Sixteen of the Vineyard’s graduating high school seniors have been awarded a total of $946,000 in scholarships from MVYouth, a community fund established in 2014.

The scholarships provide what is called “last dollar” funding, closing the gap between what families can afford and the actual cost of an education.

“There are some amazing stories out there about how being relieved of this financial burden has really helped kids fly,” MVYouth executive director Lindsey Scott told the Gazette this week.

About 70 seniors initially applied for the scholarships, submitting essays, transcripts and testimonials directly to the MVYouth advisory board, Ms. Scott said.

Julia Sayre will attend Brown University — Courtesy MVYouth

“We don’t use any filter to determine who can apply,” she said.

The only criterion for eligibility is year-round Island residence, including schooling, which rules out boarding school students, Ms. Scott said.

The advisory board first selects a group of semifinalists, based on a mix of elements including academic performance, character, activities and community service, employment experience and career goals. The semifinalists then take part in brief interviews, and their financial aid needs are calculated before the board makes its final choices.

“In the end, it’s merit and need that led to our selections,” Ms. Scott said. “The competition in the semifinalist list was significant. It’s always very, very hard to select only some of that group.”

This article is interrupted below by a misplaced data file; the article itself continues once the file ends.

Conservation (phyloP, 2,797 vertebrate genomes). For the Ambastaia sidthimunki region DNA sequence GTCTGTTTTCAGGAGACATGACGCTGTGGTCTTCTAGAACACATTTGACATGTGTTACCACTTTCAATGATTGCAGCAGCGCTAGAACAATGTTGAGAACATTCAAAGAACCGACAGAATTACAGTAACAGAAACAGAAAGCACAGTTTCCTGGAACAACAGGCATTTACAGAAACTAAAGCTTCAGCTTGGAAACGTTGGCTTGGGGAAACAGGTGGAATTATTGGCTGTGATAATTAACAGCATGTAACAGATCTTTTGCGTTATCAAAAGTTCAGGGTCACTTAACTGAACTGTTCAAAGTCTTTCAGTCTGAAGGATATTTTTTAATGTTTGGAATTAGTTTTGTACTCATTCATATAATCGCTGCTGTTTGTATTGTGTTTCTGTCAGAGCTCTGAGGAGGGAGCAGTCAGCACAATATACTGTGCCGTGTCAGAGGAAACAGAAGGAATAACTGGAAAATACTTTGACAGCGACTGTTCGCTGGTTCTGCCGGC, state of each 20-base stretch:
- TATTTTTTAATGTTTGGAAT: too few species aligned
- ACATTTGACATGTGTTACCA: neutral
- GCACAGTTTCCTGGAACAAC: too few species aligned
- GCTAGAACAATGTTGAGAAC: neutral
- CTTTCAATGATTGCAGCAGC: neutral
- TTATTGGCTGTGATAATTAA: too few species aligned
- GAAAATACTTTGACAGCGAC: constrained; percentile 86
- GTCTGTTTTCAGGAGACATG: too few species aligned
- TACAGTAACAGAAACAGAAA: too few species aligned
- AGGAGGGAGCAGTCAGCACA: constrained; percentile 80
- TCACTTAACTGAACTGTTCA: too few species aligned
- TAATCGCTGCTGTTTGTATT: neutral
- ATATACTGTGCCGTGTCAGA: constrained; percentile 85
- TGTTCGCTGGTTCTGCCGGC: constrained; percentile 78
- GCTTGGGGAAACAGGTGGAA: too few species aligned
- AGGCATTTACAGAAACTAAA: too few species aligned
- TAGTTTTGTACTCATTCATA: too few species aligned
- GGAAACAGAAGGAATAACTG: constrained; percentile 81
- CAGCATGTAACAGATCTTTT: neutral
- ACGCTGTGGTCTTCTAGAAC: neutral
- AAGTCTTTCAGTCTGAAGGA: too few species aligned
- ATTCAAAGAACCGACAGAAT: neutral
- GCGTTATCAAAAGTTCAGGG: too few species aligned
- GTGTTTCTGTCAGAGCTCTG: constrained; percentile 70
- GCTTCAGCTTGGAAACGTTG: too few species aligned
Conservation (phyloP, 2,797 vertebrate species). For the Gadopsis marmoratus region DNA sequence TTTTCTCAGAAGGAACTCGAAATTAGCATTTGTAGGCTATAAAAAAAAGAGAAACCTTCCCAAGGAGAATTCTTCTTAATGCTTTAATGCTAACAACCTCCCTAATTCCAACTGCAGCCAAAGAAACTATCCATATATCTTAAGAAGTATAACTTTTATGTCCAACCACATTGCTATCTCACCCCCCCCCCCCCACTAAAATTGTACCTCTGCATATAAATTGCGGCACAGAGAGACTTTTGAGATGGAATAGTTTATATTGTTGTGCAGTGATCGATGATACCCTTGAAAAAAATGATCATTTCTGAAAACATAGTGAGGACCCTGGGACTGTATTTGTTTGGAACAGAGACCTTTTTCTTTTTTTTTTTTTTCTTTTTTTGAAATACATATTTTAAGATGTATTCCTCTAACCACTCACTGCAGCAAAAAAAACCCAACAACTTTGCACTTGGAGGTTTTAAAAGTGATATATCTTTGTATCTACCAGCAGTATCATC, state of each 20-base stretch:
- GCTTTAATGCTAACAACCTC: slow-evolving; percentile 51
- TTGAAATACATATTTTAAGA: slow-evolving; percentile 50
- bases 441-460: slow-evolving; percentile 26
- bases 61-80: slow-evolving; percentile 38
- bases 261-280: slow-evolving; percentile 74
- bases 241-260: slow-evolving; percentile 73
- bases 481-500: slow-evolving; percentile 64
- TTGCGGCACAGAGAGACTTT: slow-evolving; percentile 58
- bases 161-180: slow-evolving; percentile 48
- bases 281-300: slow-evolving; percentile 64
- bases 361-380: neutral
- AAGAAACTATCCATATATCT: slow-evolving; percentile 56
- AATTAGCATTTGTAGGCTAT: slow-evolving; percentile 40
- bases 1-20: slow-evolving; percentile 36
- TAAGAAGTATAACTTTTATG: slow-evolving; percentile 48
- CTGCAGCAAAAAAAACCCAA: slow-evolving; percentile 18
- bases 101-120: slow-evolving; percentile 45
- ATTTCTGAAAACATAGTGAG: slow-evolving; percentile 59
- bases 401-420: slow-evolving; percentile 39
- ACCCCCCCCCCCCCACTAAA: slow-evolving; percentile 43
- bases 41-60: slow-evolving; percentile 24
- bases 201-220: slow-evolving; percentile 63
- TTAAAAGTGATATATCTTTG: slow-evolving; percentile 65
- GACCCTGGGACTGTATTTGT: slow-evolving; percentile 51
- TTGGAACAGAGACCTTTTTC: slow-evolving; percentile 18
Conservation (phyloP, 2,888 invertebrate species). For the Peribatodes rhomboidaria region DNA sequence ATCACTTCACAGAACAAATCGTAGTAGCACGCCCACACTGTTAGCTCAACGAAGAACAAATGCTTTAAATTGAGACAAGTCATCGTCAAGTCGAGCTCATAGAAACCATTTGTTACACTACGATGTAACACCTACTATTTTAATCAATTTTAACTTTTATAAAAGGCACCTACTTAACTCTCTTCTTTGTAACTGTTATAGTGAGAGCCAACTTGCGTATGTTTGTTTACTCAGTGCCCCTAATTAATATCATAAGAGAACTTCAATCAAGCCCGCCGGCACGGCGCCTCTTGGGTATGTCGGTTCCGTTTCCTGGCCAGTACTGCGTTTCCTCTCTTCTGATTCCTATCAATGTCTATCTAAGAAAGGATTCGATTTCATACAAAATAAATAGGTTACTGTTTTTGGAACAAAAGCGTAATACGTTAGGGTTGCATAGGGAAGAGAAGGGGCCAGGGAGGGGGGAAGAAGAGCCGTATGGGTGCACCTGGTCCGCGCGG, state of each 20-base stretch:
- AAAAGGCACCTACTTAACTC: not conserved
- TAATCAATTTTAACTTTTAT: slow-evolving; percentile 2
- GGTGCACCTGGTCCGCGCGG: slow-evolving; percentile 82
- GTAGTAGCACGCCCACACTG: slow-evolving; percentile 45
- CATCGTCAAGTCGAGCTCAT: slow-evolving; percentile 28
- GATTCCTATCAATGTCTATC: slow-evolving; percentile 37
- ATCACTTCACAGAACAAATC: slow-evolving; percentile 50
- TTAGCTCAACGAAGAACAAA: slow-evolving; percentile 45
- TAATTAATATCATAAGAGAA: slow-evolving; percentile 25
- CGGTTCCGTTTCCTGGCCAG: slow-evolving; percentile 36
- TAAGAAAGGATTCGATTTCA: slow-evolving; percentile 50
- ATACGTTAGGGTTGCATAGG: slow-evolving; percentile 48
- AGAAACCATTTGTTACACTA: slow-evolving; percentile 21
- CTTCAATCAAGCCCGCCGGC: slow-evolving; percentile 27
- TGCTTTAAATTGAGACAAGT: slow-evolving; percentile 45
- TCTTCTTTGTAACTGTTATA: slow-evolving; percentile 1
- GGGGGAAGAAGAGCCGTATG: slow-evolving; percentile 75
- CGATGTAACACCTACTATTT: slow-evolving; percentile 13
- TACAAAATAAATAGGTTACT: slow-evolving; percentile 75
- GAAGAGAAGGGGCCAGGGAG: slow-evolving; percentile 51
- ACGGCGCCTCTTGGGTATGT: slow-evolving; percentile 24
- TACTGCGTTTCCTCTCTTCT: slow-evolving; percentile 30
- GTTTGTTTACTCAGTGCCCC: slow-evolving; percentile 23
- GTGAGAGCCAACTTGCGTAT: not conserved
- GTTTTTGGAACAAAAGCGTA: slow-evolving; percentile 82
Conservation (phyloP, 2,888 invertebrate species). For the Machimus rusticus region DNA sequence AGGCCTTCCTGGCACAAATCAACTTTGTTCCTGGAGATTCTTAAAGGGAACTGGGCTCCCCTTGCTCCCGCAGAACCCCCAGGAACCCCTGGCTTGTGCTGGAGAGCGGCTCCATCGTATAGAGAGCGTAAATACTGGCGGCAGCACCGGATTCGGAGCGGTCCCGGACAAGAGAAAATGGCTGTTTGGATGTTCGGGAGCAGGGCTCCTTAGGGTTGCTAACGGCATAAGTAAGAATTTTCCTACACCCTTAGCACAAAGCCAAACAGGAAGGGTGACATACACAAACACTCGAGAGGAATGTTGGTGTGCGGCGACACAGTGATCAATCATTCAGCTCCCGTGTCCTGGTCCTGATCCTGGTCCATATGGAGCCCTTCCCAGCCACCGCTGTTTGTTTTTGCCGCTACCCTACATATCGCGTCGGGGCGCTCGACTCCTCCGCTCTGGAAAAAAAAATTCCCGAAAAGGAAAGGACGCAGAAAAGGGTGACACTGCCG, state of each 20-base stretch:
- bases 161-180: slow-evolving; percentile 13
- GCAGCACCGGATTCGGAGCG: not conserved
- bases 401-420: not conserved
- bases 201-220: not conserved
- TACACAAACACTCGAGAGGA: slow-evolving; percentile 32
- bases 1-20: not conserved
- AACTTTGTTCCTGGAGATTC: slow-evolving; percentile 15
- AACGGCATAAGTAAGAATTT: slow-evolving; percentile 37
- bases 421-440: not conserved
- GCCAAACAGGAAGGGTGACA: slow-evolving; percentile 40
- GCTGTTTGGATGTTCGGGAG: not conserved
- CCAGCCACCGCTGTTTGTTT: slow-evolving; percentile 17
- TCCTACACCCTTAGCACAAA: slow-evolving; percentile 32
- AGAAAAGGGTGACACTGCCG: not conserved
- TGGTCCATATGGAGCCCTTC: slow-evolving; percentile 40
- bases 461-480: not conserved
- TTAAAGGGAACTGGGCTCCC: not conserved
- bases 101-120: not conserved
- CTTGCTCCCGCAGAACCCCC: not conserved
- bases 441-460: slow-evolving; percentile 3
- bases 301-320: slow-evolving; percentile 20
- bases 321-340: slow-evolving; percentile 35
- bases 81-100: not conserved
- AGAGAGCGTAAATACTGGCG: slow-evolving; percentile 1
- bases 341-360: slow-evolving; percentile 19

MVYouth awards its scholarships in three categories, Ms. Scott said: college, workforce development and health care and education.

The funding continues until students have attained their degrees or professional qualifications, with scholarship amounts recalculated yearly to reflect changing costs.

This year’s awards will support eight students on the traditional four-year college track: Madeleine Bengtsson at Smith College, Maggie Bernard at Northeastern University, Eloise Christy and Wren Christy at Middlebury College, Jack Crawford at Bowdoin College, Penelope Long at Simmons University, Isabelle Ribeiro at the University of Vermont and Julia Sayre at Brown University.

Health care and education scholarships were awarded to Evelyn Brewer, headed to the University of Southern California with the goal of a career in occupational therapy; Cali Giglio, who will study at the College of Charleston for a career in exercise therapy; Ana Kurelja, who will attend Wheaton College with the goal of a nursing career; Hanna Santos, who will study at Cape Cod Community College to become an interpreter and educator and Josephine Welch, headed for Boston College to pursue a nursing career.

Jaheem Richards will use scholarship for pilot training at Skyborne Academy. — Courtesy MVYouth

Workforce development scholarships, available for Islanders aged 18 to 25, are going to three people: Dyana Burke, for esthetician training at Spa Tech Institute; Daniel Da Silva, for barbering training at New England Hair Academy and Jaheem Richards, for pilot training at Skyborne Academy.

In the nine years since MVYouth made its debut, higher education tuition and fees have risen steeply, by more than 26 per cent for in-state students at public four-year colleges and nearly 36 per cent for students at private four-year colleges, Ms. Scott said in a statement announcing the scholarships.

The scholarships bring the number of MVYouth recipients to 93, making 2024 a double milestone for the nonprofit, she told the Gazette.

“In our 10th year, we’re going to be crossing the 100 line,” Ms. Scott said.

The organization also provides capital funding for Island organizations serving children, teens and young adults. In December of 2022, MVYouth awarded $450,000 to Martha’s Vineyard Community Services, and $300,000 to Sail Martha’s Vineyard. Since its inception the organization has given away over $14 million.